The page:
The dictionary definition of “Mindfulness” is a mental state achieved by focusing one’s awareness on the present moment, while calmly acknowledging and accepting one’s feelings, thoughts, and bodily sensations, used as a therapeutic technique. It is often attached to meditation and holistic healing practices. Given the disruptive and chaotic culture in which we live, we all need ways to deal with the stress. The holiday season can become particularly stressful for many people due to the added pressure of so many social events and affairs that many people attend simply out of compulsion, habit or obligation. They really have no sincere desire to participate, but they are “trying” to live up to somebody else’s expectations.
Then there’s the commercial element that drives the season, shopping, gift buying and over-stretched budgets that so often include way too much indulgence on credit and credit cards causing many people to face mounting debt in the New Year. Often, people are so focused on looking ahead, planning and running around that they forget to allow themselves to be “present” in the moment that they are living and engaged with those with whom they are living and spending time whether intentionally or not. It is in this state that these prolonged tensions cause people to feel mentally and emotionally exhausted.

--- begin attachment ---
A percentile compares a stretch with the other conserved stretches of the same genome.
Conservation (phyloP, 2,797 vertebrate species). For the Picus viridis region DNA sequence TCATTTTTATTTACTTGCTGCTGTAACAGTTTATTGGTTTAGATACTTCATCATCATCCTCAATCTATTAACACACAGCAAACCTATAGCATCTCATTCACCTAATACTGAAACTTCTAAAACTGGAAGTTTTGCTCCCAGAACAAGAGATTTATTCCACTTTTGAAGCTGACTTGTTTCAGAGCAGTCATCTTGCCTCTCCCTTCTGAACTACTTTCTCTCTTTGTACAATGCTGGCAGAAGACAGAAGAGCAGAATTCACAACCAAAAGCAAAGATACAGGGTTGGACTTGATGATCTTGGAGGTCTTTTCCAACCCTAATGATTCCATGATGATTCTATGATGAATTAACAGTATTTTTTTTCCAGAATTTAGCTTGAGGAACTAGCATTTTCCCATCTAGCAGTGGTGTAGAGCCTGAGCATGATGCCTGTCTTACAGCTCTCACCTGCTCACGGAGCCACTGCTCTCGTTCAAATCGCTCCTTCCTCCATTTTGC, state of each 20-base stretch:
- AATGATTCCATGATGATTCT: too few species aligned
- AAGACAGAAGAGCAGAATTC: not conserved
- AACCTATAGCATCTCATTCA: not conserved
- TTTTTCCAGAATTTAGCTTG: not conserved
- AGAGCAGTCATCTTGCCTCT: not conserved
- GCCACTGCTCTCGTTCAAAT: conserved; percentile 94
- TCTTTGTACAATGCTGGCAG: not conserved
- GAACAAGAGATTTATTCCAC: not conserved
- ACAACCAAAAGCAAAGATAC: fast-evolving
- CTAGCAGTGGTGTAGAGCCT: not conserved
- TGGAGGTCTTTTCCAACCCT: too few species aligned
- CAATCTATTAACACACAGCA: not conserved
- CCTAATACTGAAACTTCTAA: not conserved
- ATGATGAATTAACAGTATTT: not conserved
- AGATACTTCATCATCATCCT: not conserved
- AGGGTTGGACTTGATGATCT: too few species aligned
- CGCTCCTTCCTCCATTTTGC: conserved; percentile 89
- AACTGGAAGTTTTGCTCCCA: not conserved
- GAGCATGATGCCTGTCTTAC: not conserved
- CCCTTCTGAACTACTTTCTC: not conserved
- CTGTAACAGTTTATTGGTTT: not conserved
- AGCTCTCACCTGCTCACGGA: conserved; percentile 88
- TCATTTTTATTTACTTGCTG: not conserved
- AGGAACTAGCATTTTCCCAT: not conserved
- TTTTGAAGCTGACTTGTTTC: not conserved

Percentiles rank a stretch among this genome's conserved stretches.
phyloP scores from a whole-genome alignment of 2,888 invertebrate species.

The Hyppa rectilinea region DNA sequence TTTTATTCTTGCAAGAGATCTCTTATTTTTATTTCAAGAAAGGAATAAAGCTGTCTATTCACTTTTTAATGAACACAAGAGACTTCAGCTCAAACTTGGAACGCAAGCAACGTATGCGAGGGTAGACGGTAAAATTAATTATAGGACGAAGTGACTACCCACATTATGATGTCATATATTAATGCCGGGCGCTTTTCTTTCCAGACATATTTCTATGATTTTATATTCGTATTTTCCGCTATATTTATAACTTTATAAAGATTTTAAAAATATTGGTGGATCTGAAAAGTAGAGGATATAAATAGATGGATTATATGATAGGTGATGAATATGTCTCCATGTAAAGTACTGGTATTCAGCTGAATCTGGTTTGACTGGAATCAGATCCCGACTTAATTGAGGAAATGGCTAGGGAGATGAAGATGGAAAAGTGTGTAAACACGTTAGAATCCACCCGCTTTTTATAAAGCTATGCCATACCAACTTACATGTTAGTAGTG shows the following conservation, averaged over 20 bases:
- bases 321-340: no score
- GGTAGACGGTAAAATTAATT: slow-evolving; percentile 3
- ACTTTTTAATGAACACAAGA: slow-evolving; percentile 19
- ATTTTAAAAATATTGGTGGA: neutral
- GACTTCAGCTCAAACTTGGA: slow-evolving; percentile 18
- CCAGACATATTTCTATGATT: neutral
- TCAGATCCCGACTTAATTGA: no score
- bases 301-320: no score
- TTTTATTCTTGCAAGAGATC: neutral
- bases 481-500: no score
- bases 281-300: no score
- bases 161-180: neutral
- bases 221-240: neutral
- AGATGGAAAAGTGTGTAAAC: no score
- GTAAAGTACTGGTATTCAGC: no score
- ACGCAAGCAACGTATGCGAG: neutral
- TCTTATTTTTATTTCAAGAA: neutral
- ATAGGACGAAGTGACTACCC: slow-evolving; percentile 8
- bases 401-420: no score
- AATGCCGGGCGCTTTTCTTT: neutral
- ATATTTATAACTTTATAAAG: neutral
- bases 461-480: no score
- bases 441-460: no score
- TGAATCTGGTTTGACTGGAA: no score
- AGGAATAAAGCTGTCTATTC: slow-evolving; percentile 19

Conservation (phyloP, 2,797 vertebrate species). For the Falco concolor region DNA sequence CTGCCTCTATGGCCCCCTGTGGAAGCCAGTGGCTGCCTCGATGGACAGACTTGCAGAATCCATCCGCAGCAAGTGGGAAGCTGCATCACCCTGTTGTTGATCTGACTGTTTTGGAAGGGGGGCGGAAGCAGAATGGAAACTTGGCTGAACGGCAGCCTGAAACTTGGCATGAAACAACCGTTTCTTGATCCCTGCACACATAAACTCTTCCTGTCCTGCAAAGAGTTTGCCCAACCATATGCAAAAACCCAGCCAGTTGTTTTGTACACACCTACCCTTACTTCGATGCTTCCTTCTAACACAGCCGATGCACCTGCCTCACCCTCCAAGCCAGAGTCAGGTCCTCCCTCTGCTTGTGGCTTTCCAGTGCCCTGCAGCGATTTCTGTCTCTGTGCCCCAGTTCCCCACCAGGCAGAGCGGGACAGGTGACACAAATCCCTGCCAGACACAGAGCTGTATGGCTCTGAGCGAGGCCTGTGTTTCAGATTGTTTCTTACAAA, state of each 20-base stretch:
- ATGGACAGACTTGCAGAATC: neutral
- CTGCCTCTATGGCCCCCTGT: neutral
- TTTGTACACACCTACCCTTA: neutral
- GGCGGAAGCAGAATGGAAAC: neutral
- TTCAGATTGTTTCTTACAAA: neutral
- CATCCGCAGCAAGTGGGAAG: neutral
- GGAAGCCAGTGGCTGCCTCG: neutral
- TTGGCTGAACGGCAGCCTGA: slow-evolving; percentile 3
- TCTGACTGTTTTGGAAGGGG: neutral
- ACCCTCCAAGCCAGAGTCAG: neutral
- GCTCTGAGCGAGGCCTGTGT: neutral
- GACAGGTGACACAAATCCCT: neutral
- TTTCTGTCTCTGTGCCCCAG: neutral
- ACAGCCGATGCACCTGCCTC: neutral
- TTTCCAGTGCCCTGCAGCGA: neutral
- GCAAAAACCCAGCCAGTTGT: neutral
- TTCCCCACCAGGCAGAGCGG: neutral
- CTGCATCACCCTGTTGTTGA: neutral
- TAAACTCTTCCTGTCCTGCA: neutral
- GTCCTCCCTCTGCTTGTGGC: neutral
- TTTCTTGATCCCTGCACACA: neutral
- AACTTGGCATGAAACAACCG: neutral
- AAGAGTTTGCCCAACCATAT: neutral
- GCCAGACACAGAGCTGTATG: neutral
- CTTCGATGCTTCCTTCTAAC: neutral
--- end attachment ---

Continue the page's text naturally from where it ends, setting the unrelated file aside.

Exhaustion feeds into so many maladies that can challenge our mental health and ability to truly celebrate the season. This can often lead to disappointment, which feeds, into disillusionment and depression. We begin to focus on negatives rather than having a more positive perspective. It’s certainly not difficult to be overcome by negativity and disillusionment every time we turn on the television, read the newspaper or look at our Twitter feed. There are so many bad stories out there, so many tragedies, and so much dysfunction within our government and institutions, it can become overwhelming and anxiety-producing. It is up to us to not allow the stress to build up in us or within our sphere of influence. This is where cultivating a “State of Mindfulness” can help to improve your quality of life and the quality with which you live your life.
When you find your tension level rising or you become emotional for no apparent reason or you seem to be on “auto pilot” barely making it from one thing to the next, it is time to STOP and take a breath. You will notice that you probably are not taking in full deep breaths. You need to find a place, a bench, a corner somewhere that you can just be with yourself and your thoughts for a few minutes. Sometimes your car will do. Find a place to be by yourself (even in the midst of other people and other things going on). Set a time limit. Notice how your body feels (closing your eyes helps you to focus). Notice your breathing. Don’t force it, just allow your breath to drop in and release out. Don’t worry if your mind starts to wander. Don’t judge yourself; rather re-focus on being in the present moment. Appreciate the moment that you are in and do not think ahead or look back to what has already passed. Find something that you can be thankful for and allow yourself to give thanks. Perhaps just stopping to adopt a “State of Mindfulness” will help you to have a more healthy holiday season and enjoy being “PRESENT” with your friends and family.